Thursday, August 10, 2006


The Havana Caper – 31

The officers of the Festering Boil were shown into the captain’s cabin of the Princess, a large, surprisingly light and airy room for a man o’war. The Atlantic waters sparkled through the wide transom window that formed the back wall of the room.

Captain Stubing waved his guests to seats around the oak table that stood at the center of the room. Ol’ Chumbucket was rather surprised to find his posterior resting in the most comfortable chair he’d sat in since the days – under a different name – that he’d sat in Parliament.

“Gentlemen,” Stubing said. “First, let me toast you on your success!”

“I’m always ready to toast, especially if it’s to me,” Cap’n Slappy said, “but first we’d have to have something to toast with.”

“Of course, how silly of me. Excuse me just a moment.”

Stubing opened his cabin door and called, “Jones!”

The ensign entered and snapped a salute.

“Tell Isaac to bring the special rum. Then commence the next part of the operation.”

Slappy, Ol’ Chumbucket, George the Greek, and Leftenant Keeling exchanged glances, but said nothing. Sawbones Burgess apparently hadn’t noticed the comment, delighted as he was at the prospect of rum. They passed a quick look of agreement and the almost imperceptible nods of the head before Stubing turned back to them with a smile.

“So tell me how your brush with the Spanish went!”

Eyes all turned to Slappy, who took a deep breath before beginning. His natural inclination was to not trust any officer of the crown, even the ones he was related to. Especially the ones he was related to.

“Well, we met their fleet out in the strait, took one of their ships, sank a bunch more and got the hell out of there. That’s pretty much it. Kind of dull, really. Not much more to tell.”

“Oh, I think you’re being modest. There have never been fewer than 50 ships in the treasure fleet and you attacked them single-handedly, with just a single ship? It must have been terribly dangerous. There must be plenty of tall tales of swashbuckling adventure and heroics to report. Isn’t that what you pirates do? Sit around telling stories of your amazing exploits? Certainly 50 ships against one is a tale worth telling.”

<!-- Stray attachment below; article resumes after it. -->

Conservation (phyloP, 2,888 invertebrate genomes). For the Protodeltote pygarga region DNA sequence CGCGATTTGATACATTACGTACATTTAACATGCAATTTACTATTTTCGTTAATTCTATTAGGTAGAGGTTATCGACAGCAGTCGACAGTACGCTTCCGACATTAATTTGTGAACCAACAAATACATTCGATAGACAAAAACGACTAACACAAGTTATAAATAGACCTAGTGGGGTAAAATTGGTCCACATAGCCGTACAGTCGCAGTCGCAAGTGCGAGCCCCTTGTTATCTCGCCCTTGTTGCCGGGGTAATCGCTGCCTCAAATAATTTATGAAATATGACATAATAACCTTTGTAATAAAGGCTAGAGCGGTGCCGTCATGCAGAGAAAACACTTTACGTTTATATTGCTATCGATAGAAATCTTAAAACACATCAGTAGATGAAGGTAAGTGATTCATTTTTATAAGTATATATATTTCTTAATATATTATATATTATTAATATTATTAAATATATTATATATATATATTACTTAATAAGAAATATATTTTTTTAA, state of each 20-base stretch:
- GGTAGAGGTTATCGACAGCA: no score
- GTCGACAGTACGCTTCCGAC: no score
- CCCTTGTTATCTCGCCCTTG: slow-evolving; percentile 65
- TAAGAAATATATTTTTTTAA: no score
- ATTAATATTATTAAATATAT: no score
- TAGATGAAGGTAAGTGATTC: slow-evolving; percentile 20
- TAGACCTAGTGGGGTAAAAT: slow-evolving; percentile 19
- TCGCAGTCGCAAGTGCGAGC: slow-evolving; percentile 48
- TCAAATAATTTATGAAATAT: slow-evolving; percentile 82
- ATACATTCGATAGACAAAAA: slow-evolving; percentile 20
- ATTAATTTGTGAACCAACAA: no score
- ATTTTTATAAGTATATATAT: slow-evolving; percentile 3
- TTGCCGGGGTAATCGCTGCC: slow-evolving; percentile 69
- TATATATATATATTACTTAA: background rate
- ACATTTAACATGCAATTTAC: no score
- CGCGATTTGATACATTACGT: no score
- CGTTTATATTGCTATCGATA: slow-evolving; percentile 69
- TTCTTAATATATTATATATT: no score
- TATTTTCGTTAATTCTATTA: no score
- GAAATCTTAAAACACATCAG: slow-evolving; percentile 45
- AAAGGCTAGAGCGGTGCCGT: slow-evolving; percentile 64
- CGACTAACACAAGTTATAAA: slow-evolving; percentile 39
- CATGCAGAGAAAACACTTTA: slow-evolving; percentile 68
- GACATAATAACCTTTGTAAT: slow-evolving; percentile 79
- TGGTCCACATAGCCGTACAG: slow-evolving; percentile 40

Slappy just shrugged.

“All in a day’s work, really. Just another day at the office.”

“Oh, don’t forget Spencer and Lord Shiva,” Burgess blurted out.

“And who might that be?” Stubing asked, turning to the doctor, who missed the widened eyes and slight head nods of his crewmates.

“Young fella, used to be Slappy’s cabin boy, now he’s grown into quite a sailor and scallywag.”

“And this Lord Shiva you speak of? A foreign member of the crew?”

“Ship’s dog,” Ol’ Chumbucket interjected. “One of those mongrels that haunt the docks. Spencer took a liking to him. He used to leave turds all over the poopdeck, which is probably funny if you think about it. Attacked a Spanish officer and just about took his hand off. Sadly, he was lost in the fight, but at least there won’t be any more messy cleanup details. Right guys?”

The other pirates all nodded their heads vigorously, adding things like “Oh yes,” and “Quite a dog!” and “Shame about losing him,” while Burgess stared with surprise at them.

A look of pique crossed Stubing’s face and he turned as if to question the doctor further when the conversation was interrupted by the arrival of a small cart wheeled in by a black sailor in a pristine uniform. He saluted the captain, then turned smilingly to the pirates. Instead of saluting them, he snapped the fingers of both hands and pointed at them with his forefingers, pistol fashion.

“Can I get you fine gentlemen some rum?” he asked, his smile sparkling.

Rum, everyone agreed, was just the thing everyone wanted. Isaac poured copiously, emptying the first bottle with drinks for Slappy, George, Chumbucket, Burgess and Keeling.

“Sorry, captain,” he said to Stubing, I’ll have to get the second bottle for you.”